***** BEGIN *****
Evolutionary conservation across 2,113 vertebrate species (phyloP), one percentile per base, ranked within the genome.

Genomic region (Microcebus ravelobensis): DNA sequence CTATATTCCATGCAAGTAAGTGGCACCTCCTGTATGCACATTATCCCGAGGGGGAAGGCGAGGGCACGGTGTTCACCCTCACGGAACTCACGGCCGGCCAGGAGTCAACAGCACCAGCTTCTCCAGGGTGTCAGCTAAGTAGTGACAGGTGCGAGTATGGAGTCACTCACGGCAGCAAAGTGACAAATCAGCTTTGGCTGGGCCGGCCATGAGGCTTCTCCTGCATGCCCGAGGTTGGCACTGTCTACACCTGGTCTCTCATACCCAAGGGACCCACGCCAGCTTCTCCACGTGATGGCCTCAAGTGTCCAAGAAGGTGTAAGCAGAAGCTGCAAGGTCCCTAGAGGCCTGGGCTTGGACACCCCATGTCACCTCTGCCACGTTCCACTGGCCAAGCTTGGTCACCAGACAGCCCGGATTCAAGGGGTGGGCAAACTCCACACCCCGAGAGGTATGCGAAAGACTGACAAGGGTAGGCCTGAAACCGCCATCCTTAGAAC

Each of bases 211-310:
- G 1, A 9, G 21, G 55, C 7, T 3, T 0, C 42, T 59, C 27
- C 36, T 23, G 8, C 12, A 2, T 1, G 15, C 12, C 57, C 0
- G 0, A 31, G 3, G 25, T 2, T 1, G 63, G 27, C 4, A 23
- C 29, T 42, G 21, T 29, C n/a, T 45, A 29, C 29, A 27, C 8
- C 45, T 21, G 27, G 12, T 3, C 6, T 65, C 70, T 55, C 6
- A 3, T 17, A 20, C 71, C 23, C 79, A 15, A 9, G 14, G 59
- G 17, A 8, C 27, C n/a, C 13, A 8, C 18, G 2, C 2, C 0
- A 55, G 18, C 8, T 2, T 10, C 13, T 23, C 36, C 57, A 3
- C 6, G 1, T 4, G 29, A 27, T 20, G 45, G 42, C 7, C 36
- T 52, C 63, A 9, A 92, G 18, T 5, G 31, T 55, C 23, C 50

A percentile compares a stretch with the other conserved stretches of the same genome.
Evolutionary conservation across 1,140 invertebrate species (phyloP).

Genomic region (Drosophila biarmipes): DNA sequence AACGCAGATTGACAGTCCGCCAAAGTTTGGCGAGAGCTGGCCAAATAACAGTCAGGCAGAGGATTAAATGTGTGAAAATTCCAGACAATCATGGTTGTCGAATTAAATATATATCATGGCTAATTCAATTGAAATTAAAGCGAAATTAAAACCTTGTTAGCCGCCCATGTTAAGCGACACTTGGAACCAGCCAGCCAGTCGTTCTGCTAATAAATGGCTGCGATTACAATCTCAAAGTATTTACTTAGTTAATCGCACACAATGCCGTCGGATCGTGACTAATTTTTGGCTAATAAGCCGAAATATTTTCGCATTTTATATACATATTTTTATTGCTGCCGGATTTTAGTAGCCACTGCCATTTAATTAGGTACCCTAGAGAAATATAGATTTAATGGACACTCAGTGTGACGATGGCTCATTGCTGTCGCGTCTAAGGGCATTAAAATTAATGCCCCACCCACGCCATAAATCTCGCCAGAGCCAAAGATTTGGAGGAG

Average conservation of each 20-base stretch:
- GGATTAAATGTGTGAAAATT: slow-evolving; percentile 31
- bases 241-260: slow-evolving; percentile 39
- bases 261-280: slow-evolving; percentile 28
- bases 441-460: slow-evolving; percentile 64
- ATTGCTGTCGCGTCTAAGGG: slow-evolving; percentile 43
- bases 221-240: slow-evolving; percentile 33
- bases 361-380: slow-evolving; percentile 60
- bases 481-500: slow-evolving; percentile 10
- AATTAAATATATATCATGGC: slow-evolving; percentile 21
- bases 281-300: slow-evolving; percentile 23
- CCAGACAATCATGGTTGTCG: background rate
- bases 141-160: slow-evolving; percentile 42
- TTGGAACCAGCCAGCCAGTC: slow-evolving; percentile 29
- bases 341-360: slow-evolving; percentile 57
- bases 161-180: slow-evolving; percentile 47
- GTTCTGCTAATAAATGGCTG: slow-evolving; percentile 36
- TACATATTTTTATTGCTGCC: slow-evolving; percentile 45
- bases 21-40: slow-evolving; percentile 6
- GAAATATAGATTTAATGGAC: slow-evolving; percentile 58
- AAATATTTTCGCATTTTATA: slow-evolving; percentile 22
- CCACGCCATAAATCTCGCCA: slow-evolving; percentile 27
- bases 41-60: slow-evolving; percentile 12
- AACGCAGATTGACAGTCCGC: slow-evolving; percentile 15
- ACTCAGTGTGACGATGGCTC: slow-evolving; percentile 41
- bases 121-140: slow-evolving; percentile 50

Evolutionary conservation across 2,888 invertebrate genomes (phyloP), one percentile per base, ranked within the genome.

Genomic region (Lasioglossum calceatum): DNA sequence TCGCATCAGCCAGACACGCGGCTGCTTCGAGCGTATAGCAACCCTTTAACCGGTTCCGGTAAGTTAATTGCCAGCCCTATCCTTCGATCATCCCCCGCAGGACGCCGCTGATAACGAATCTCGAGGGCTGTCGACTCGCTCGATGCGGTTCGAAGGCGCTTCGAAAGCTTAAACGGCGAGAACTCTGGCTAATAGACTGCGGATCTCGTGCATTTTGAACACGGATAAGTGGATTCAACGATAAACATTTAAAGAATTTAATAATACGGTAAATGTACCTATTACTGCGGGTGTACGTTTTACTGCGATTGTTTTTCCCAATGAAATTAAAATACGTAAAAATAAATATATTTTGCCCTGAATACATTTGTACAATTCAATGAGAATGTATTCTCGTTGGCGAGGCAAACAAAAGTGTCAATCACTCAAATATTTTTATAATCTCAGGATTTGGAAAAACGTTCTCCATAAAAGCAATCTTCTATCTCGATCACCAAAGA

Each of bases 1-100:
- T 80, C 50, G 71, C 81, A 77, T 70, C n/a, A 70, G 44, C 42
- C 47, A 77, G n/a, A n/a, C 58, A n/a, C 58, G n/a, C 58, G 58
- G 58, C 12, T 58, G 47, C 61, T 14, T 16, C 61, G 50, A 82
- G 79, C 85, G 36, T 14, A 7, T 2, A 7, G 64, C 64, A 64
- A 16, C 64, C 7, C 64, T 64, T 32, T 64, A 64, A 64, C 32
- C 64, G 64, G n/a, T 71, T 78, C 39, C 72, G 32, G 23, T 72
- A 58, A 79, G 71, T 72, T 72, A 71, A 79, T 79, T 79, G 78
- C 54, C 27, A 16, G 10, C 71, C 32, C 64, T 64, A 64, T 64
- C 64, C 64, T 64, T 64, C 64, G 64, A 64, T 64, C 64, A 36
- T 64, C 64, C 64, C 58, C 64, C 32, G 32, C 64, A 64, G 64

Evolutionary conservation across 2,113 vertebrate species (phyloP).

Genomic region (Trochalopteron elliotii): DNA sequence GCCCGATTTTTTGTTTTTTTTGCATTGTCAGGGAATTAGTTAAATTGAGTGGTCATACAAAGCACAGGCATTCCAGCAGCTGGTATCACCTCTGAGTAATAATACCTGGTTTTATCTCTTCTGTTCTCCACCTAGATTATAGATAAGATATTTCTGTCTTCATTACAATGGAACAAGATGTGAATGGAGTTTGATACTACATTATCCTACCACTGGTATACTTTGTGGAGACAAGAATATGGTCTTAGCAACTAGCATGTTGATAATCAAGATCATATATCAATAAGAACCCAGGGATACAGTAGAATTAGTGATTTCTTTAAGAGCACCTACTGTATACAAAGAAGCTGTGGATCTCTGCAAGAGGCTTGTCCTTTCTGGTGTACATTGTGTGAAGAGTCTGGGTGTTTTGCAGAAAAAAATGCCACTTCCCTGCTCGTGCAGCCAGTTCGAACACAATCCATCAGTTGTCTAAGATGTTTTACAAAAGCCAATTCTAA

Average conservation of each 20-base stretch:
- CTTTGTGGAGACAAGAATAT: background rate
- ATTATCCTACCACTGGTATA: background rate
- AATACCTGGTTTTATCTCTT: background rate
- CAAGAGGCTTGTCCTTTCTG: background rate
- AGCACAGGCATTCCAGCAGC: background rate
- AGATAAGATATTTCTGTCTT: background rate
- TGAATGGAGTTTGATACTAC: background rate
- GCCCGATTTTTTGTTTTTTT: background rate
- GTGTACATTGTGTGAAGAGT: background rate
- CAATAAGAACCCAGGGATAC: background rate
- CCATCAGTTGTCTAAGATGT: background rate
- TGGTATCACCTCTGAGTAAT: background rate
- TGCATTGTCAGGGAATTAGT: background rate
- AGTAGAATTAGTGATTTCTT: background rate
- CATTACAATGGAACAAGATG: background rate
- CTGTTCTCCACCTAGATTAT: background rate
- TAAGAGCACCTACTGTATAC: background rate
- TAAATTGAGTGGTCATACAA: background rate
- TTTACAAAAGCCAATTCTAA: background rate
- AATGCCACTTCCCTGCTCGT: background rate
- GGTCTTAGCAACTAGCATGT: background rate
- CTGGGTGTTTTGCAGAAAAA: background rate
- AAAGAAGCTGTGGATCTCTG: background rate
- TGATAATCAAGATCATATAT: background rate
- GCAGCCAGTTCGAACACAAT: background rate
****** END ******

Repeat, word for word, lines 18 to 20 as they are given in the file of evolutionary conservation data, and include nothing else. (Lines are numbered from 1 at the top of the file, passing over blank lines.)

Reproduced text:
- GGATTAAATGTGTGAAAATT: slow-evolving; percentile 31
- bases 241-260: slow-evolving; percentile 39
- bases 261-280: slow-evolving; percentile 28